4 Guys Explain Why They Don’t Like Valentine’s Day

valentines

Guys are amazing, but when it comes to love, let’s face it: they aren’t always the best at communicating the drippy stuff. And nothing makes their brains twitch more like the performance anxieties of V-Day. In fact, I’ve noticed more and more men starting to push back on “corporate holiday”: the flowers, the candies, the mandatory special surprises and the extra showmanship of their love or else. Yeah, they don’t really like that. Okay with it, maybe. But like it, not so much.

But what I have found, after digging deeper, is that there is a lot more going with the V-Day haters than we give these guys credit for. In fact, more often than not, the frustration is all about how much they really do love their significant other. And they just want them to know it (and remember it) in a sincere and genuine way, everyday of the year. Not just on Valentine’s Day. To paint the broader picture, Zenfulie found four amazing guys to really help break it down.

Okay, what’s the real deal? What Don’t You Like About Valentine’s Day?

Ky: Valentine’s Day takes what’s meant to be genuine and sweet — gestures of appreciation or romance — and places an artificial obligation around it. Imagine if we all agreed that at 8:33 every Wednesday, couples are supposed to give compliments to each other. It wouldn’t take long before authentic compliments feel like a homework assignment with a deadline. That’s what Valentine’s Day feels like.

Wilham: This is the day where everyone brags about how much in love they are with each other.  Why do they need one day to show it, they should show it each and every day.

Cyrus: The thought behind Valentine’s Day should be expressed everyday. On most holidays, everything is closed so you can spend time with loved ones. Valentine’s Day is when everything gets marked up and reservations are impossible.

So, then why do you think people like Valentine’s Day?

Ky: People like to feel special. Valentine’s Day breeds that feeling. It’d be weird for a girl to say, “Can you get me flowers and candy tomorrow?” Valentine’s Day does the asking for them.

Jared: I think people like ideas. People like the idea of getting dressed up, going to a fancy place, getting gifts. The problem that I see fairly often is when these nice ideas become rules and guidelines for living and judging how other people live.

Hmm… So do you think Valentine’s Day puts pressure on a relationship?

Wilham:  People are pressured to spend an insane amount of money and plan the most romantic evening for their counterpart, and after 24 hours it’s over.

Jared: I think it can.

Cyrus: Totally, as do most holidays. There is nothing wrong with that, really. Unfortunately, for most people it becomes something they agonize over and then they just buy a meaningless gift at the last moment.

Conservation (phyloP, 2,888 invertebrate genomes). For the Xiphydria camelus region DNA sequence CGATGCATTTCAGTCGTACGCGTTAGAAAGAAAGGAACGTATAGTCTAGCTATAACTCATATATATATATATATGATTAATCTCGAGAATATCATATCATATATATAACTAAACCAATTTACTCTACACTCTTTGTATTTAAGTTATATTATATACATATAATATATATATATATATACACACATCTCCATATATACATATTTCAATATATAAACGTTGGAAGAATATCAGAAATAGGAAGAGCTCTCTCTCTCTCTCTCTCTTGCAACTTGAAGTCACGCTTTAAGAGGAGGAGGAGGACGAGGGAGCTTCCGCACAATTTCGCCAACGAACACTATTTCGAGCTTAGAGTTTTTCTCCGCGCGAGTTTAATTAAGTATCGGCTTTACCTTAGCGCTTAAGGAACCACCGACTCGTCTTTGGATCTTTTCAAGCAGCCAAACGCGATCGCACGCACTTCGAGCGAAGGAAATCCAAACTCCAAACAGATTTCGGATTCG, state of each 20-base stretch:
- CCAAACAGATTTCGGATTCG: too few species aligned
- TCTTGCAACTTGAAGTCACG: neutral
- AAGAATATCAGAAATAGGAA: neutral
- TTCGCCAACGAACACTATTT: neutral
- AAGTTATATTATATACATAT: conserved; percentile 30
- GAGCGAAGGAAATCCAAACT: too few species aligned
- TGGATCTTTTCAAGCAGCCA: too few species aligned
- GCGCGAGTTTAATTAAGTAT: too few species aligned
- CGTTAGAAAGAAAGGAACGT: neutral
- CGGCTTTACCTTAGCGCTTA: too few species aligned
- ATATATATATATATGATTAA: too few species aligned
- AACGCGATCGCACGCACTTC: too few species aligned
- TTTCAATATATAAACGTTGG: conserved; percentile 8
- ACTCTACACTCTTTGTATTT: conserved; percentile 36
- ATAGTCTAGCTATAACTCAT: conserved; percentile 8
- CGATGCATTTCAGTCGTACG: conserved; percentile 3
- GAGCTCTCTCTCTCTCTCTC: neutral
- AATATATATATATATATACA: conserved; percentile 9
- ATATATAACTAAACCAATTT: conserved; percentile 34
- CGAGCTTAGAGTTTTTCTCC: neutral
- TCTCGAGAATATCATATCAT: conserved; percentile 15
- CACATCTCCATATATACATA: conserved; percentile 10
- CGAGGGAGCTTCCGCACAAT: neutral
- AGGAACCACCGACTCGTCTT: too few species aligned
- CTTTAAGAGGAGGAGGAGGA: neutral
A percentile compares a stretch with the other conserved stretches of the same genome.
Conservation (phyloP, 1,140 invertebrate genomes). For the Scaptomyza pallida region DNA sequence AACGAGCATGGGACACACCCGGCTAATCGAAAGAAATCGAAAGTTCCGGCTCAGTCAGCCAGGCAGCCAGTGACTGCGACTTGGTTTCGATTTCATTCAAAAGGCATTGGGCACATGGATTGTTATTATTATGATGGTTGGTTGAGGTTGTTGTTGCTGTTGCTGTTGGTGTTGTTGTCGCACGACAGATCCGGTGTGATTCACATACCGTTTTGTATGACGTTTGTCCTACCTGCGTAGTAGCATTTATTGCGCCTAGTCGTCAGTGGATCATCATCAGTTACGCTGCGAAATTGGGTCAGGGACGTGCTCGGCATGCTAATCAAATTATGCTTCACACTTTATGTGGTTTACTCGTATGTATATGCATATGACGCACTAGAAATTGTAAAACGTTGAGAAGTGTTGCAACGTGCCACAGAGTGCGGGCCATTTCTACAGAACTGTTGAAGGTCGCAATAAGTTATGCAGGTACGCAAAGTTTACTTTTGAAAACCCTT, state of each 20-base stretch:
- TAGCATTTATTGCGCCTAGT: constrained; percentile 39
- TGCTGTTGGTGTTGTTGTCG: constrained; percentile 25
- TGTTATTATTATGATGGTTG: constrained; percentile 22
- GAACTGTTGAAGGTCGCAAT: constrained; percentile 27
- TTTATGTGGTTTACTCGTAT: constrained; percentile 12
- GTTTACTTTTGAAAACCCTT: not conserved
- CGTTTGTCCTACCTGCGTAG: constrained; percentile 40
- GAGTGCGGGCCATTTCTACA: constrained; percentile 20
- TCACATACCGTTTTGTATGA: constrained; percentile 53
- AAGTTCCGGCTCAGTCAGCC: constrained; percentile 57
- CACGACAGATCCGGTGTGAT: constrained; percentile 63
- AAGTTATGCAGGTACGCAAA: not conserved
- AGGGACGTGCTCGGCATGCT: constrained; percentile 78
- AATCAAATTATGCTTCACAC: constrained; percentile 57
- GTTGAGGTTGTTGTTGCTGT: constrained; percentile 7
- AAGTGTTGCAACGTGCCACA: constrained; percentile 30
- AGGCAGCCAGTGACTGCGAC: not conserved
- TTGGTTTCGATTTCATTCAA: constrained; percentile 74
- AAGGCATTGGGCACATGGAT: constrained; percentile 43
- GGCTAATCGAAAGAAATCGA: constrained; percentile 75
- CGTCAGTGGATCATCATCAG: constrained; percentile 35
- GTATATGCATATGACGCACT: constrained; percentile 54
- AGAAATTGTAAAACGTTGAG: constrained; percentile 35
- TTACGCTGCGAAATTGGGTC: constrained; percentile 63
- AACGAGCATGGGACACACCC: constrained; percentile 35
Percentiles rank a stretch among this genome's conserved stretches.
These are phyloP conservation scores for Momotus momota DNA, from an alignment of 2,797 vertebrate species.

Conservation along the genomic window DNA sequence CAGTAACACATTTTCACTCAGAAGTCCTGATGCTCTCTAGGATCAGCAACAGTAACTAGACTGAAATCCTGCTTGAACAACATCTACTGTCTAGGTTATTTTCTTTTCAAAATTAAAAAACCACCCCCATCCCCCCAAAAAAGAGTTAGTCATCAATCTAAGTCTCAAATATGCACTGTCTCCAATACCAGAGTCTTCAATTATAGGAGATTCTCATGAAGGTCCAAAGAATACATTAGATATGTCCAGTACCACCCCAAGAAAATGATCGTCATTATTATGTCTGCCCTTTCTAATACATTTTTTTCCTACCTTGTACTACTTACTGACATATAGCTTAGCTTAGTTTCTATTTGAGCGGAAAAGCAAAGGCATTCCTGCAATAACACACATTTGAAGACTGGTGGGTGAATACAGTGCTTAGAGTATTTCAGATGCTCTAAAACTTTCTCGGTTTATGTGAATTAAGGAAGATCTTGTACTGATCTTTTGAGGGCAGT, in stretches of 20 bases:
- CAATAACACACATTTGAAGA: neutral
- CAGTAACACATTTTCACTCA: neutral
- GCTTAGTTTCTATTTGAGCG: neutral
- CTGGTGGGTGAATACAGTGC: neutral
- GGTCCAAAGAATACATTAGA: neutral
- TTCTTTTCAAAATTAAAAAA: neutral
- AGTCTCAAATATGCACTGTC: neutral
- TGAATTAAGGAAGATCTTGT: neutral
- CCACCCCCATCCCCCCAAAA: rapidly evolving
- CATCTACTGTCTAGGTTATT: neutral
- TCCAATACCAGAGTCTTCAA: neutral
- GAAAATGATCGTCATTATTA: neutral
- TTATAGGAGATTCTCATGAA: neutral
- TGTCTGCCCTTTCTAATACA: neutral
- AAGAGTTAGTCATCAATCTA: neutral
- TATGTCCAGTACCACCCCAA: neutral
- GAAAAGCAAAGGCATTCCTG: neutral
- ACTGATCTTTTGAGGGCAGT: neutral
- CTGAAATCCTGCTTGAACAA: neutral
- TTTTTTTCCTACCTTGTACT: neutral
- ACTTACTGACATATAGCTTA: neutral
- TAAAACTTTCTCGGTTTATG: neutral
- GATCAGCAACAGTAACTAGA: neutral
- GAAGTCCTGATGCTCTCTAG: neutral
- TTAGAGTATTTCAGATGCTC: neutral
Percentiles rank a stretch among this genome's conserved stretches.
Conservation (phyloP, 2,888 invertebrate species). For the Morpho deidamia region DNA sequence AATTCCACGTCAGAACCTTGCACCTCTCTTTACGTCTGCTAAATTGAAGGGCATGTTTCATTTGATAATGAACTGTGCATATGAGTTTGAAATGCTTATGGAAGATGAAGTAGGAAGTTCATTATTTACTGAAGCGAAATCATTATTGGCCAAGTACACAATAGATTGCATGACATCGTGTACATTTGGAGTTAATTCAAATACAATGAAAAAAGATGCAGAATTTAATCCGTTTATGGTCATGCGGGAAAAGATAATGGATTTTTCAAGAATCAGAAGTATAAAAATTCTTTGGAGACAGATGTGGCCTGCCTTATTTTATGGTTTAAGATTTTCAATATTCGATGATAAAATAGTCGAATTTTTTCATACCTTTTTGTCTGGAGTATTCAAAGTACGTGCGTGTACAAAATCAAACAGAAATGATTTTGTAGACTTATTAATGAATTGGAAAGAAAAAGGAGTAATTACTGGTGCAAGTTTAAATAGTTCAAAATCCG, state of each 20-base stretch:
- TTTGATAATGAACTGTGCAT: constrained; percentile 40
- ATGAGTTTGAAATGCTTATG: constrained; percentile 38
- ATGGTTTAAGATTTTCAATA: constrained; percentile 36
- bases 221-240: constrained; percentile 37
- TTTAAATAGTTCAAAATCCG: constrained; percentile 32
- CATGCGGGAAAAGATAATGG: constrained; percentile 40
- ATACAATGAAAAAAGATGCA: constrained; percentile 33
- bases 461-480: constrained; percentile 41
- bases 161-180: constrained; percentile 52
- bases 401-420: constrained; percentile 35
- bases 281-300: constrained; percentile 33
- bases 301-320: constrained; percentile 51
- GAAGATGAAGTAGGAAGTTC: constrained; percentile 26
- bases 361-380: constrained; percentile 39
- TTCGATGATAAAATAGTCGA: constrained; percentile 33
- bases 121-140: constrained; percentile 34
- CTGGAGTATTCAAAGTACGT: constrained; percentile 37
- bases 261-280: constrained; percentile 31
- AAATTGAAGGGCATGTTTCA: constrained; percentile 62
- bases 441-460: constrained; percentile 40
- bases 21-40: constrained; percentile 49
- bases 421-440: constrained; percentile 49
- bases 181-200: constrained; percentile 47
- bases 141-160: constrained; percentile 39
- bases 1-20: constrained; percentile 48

So then, what should your girl really understand about your dislike for Valentine’s Day?

Cyrus: That doing something small and intimate is worth much more than going out and spending lots of money to prove your love for someone.

Ky: Marketed consumer holidays should not play any role in deep personal relationships. I think it’s sad that it does. I’m ashamed to admit we’ve had a few fights because of it. If I don’t want to celebrate it, it’s based on principle and my un-American ways. It’s not based on any lack of love, or anything to do with you. I don’t like it because no matter what I end up doing for Valentine’s Day, the truthful answer to why I did it will be first, “Because it’s Valentine’s Day,” and second, “Because I love you.”

What do you think your girl should realize about V-Day versus how you express your affections?

Ky: True expressions of affection come about naturally and unprompted.

Jared: Never forget the other 300+ days that would likely included hundreds if not thousands of thoughtful expressions of affection.

What would you say to someone who is very upset that their significant other doesn’t want to celebrate Valentine’s Day?

Wilham: Tell them that you celebrate Valentine’s Day each and every day.

Ky: Remember that romance is just one facet of the entire dimension of love. It’s Valentine’s Day’s job to focus on that one side. That one holiday should not be the litmus test of your relationship. If Valentine’s Day is a bust, remember everything else that you have.

Cyrus: I would say, they shouldn’t feel like it’s directly related to them. Most people have a view on Valentine’s Day before they even meet their significant other. My suggestion would be to create your own day the day before or after to celebrate their love. That would make everything easier and cheaper for each other and yet they could have a special day.

Jared: You are likely being too selfish or you are with someone that has different values. If that is too simplistic then ask yourself some questions: Is it reasonable to expect someone to participate in something they don’t like? What values are your expectations built upon? Do you have to celebrate on V-Day or can it be some other day?

Sounds pretty fair to me. What do you think?

5 Comments

  1. YES. Thank you for collecting these honest points of view from super intelligent fellas. I feel smarter and more normal hearing their views on this day that always makes relationships harder (either in a positive or negative way- no sexual reference implied).

    Great post BB!

  2. Missylee

    I Agree with KY, Y show love with props? Y show it only on Vday? While the rest of the year we just go through the motion of everyday life, Y not acknowledge our Love for each other everyday?. Now it’s all about posting it on social media & showing off, like a competition on who is “loved” the most.

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